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Congress designated the Kiavah Wilderness in 1994 under the California Desert Protection Act. It is located in the Scodie Mountains in Kern County, ca. 24 km (15 mi) east of Lake Isabella and 24 km (15 mi) west of Ridgecrest, and encompasses a total of 137 mi2 (354 km2) with elevations ranging from 1000 to 2200 m (3500–7294 ft). The Wilderness is ecologically important because it occurs in a transition zone between two floristic provinces, the Sierra Nevada of the California Floristic Province and the Mojave Desert of the Desert Province. It is of cultural significance because it has a rich history of Native Americans harvesting pinyon pine nuts and inhabiting the land. Prior to the study ca. 290 vascular plant taxa had been documented, primarily along roads and the Pacific Crest Trail. Jim Shevock and Barbara Ertter made significant collections and contributions to the floristic inventory during the 1980s and early 1990s, and LeRoy Gross added valuable collections in 2005 and 2006. The purpose of the project was to inventory the vascular plant taxa throughout the Kiavah Wilderness, document special status plants, and assess invasive non-native plants. The project took place in 2013–2015, and 68 days were spent in the field. It coincided with three severe to exceptional drought years, the driest span for the site in recorded history. During the study large stands of Pinus monophylla, found in the Wilderness and much of the Southwest, experienced large die-offs. About 1300 plant specimens were collected for the study, which are deposited at RSA, CAS, and UCR. In total, 70 families, 240 genera, 457 species, and 477 minimum-rank taxa were documented, including those collected previously. A total of 28 non-native taxa (5.9% of the flora) and 26 special status plants (5.4%) were documented. Three special status taxa previously documented in the Wilderness were not relocated: Lewisia disepala (Montiaceae), Cordylanthus rigidus subsp. brevibracteatus (Orobanchaceae), and Delphinium purpusii (Ranunculaceae). A range extension for Eriophyllum mohavense (Asteraceae) was documented.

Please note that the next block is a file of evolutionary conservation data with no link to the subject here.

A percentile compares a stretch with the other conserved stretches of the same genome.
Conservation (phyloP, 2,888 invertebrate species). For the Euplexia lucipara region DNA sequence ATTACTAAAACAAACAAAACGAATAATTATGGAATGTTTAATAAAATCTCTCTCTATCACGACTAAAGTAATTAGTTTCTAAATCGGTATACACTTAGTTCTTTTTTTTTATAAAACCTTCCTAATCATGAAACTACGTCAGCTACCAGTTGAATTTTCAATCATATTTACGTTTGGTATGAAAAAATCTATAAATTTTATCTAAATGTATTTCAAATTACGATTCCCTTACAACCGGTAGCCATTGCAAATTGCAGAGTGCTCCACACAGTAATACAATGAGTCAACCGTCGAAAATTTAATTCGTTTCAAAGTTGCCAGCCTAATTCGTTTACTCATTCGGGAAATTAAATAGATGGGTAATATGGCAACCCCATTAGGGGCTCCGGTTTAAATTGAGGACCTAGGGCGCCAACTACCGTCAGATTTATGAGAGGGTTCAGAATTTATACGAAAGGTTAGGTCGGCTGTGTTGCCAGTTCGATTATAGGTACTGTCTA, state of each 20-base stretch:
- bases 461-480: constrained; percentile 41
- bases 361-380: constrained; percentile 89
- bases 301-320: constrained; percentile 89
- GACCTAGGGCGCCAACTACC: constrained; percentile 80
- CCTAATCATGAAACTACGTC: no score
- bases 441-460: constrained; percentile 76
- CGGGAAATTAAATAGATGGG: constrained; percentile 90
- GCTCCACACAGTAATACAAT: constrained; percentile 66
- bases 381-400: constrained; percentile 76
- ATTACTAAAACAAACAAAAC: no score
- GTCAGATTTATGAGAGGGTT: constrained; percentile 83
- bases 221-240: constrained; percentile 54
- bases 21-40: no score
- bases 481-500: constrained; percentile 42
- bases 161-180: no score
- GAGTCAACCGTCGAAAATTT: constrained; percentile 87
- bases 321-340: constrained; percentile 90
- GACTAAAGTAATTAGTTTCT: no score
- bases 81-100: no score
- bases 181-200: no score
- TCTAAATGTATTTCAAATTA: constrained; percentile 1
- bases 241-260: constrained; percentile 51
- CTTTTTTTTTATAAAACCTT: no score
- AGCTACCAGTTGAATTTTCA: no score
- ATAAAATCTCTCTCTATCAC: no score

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© 2017 Erika Gardner

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